Show Stoppers: A Brief History of Rude and Disruptive Behavior in Theater

A noisy group of drummers are the latest examples of a new trend — call it Theater Interruptus

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Helen Mirren bows at the curtain call during the press night performance of 'The Audience' at the Gielgud Theatre on Mar. 5, 2013, in London.

Last week, Helen Mirren won an Olivier Award—the West End’s most prestigious accolade—for her portrayal of Queen Elizabeth II in the play The Audience. And during a weekend performance of the show, she gave an impromptu performance as a Queen not at all amused. As The Daily Telegraph reports, Dame Helen went outside at intermission to loudly scold a group of nearby drummers whose playing could be heard in the theater. (The drummers were parading to promote a May 26 gay festival called As One In The Park and had stopped right outside the stage door.) And yes, Mirren was dressed in full costume while she gave delivered her royal dressing-down. One of the parade organizers told the Telegraph that seeing Mirren as the Queen “cussing and swearing” was “a new one.”

That may be so, but the circumstances aren’t that new at all. The pesky percussionists are part of a long-ish history of dramatic disturbances, one that is— not surprisingly—dominated by mobile phones.

May 31, 2006: A cell phone goes off during a matinee of The History Boys on Broadway. The late Richard Griffiths—who had also shamed owners of ringing mobile phones during previous interruptions when the play ran in London—stops the show and starts a scene over from the beginning, warning the audience that he would only do so once.

June 21, 2009: Patti LuPone, in concert in Las Vegas, sees someone in the audience taking pictures. She stops the show and asks what’s going on out there, but receives no response. And it’s not her first time at that particular rodeo: earlier in 2009, during a Broadway performance of Gypsy, she stopped the show when someone else tried to take a picture.

Sept. 23, 2009: A cell phone goes off during a performance of A Steady Rain on Broadway…and, minutes later, goes off again. Stars Hugh Jackman and Daniel Craig stop the play to admonish the offender—and the entire incident was caught on video.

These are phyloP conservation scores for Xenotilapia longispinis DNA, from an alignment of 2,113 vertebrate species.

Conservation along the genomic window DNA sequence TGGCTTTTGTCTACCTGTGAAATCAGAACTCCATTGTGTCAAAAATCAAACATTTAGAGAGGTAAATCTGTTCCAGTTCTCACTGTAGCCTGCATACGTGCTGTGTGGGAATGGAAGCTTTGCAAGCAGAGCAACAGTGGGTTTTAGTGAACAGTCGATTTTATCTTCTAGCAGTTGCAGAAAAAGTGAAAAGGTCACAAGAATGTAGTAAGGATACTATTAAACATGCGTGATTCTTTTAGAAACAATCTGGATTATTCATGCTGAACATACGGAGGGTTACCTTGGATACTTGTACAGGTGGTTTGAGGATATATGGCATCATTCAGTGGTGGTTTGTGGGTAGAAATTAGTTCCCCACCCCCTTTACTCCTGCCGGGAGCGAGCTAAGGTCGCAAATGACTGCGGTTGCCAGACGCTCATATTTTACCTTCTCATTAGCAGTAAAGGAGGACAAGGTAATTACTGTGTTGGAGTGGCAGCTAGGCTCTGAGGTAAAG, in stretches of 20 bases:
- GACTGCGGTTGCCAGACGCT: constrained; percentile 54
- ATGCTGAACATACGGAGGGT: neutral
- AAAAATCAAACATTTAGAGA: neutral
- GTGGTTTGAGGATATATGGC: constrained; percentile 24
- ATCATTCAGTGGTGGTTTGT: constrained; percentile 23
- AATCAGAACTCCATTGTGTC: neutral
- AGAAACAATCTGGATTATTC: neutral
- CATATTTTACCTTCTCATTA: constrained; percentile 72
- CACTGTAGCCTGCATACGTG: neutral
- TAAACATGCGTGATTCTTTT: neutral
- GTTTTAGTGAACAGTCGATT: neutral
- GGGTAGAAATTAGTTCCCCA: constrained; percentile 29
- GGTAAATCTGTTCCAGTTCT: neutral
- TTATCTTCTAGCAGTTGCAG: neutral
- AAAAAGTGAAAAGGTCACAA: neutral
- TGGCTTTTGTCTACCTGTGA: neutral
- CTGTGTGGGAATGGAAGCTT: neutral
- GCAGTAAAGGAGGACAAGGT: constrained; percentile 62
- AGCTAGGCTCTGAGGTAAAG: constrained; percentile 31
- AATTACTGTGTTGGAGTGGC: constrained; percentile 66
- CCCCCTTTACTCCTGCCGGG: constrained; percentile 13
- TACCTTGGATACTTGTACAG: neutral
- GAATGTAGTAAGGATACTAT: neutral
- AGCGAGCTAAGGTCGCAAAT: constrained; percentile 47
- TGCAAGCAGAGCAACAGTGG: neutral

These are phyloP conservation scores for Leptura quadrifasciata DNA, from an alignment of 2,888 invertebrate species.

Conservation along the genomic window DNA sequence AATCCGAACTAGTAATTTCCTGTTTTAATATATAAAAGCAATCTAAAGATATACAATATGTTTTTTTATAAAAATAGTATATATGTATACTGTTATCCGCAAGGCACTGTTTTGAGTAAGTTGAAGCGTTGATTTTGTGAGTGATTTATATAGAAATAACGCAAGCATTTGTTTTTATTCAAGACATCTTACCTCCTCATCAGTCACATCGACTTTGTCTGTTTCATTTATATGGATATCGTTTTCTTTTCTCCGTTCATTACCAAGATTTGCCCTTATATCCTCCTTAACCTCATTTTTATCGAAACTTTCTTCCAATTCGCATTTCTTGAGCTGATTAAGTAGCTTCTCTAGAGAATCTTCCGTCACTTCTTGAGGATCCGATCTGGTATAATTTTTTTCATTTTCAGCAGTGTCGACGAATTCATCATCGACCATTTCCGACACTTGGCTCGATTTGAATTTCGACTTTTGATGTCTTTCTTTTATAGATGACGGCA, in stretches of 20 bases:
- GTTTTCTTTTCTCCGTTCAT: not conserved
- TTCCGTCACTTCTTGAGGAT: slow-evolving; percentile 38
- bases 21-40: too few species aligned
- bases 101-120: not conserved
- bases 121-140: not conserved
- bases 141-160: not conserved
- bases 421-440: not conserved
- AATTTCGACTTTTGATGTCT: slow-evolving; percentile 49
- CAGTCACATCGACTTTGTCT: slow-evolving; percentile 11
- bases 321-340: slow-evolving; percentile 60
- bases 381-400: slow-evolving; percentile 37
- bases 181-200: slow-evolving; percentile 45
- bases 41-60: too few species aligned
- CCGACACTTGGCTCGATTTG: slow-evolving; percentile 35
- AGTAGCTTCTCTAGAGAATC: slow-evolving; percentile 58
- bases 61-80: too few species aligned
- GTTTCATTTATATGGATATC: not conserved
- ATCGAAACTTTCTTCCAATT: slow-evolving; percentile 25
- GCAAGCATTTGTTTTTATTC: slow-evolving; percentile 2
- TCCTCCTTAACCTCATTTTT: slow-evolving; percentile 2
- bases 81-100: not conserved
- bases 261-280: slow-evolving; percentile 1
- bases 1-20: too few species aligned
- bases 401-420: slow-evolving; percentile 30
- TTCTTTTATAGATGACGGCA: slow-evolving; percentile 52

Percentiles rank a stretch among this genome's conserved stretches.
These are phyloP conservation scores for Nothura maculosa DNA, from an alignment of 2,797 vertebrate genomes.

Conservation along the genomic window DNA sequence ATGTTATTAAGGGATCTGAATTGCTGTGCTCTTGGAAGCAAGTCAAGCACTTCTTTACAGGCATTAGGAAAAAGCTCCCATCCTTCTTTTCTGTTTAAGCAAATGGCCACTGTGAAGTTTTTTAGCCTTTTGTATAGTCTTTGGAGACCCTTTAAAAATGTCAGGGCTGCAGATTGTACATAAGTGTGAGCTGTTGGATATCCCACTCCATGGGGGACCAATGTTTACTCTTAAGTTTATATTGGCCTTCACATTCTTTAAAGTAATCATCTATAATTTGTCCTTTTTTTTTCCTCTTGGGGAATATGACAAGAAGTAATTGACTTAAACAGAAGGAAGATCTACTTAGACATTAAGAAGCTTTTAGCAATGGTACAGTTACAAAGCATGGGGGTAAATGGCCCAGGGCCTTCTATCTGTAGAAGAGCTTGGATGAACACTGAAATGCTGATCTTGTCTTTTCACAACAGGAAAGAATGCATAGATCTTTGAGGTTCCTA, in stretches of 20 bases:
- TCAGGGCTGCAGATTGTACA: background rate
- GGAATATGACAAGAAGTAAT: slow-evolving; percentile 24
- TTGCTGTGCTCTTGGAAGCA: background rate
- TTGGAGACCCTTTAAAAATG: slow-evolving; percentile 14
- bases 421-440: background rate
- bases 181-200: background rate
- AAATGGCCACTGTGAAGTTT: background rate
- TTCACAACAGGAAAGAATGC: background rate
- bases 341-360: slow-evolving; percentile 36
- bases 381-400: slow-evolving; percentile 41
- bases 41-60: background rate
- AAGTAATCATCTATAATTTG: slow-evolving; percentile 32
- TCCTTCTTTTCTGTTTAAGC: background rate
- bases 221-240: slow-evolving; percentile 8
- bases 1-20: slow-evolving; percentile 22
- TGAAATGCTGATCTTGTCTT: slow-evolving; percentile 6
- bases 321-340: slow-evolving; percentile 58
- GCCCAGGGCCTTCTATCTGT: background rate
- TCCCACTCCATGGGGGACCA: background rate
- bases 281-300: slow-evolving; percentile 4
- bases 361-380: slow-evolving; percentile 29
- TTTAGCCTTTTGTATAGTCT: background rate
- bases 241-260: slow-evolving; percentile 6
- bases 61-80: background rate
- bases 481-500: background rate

December 2011: While headlining in Richard III in Sydney, actor Kevin Spacey does double duty as noise enforcer: first, admonishing (while in character) the owner of a cell phone and, during a later performance, shining a laser pointer at audience members who were talking amongst themselves.

Jan. 10, 2012: A cell phone goes off during a performance of Mahler’s Ninth Symphony at the New York Philharmonic. Conductor Alan Gilbert stops the performance and asks the phone’s owner to shut off the device, even though the man at first reportedly denies that the offending iPhone marimba was coming from his pocket.

Mar. 22, 2012: A cell phone goes off during the emotional climax of Death of a Salesman on Broadway, during which actress Linda Edmond completes the show’s final monologue.

Nov. 11, 2012: An audience member seated in the balcony at a performance of Grace on Broadway vomits into the orchestra. Stars Paul Rudd and Michael Shannon reportedly continue with the show, perhaps raising the volume a bit, but joke about it during the curtain call.

December 2012: Patti LuPone seems to have changed her tactics. Although an audience member at her play The Anarchist tries to use an iPhone app as a hearing aid and ends up creating a screeching feedback sound, she lets the show go on.

As for the London drummers, they stopped their Saturday noise-making and appear to have taken no offense. After all, all publicity is good publicity—and they’re promoting press coverage of Mirren’s outburst on the As One In The Park Facebook page.

(MORENinjas Keep Noisy Theater-Goers In Line)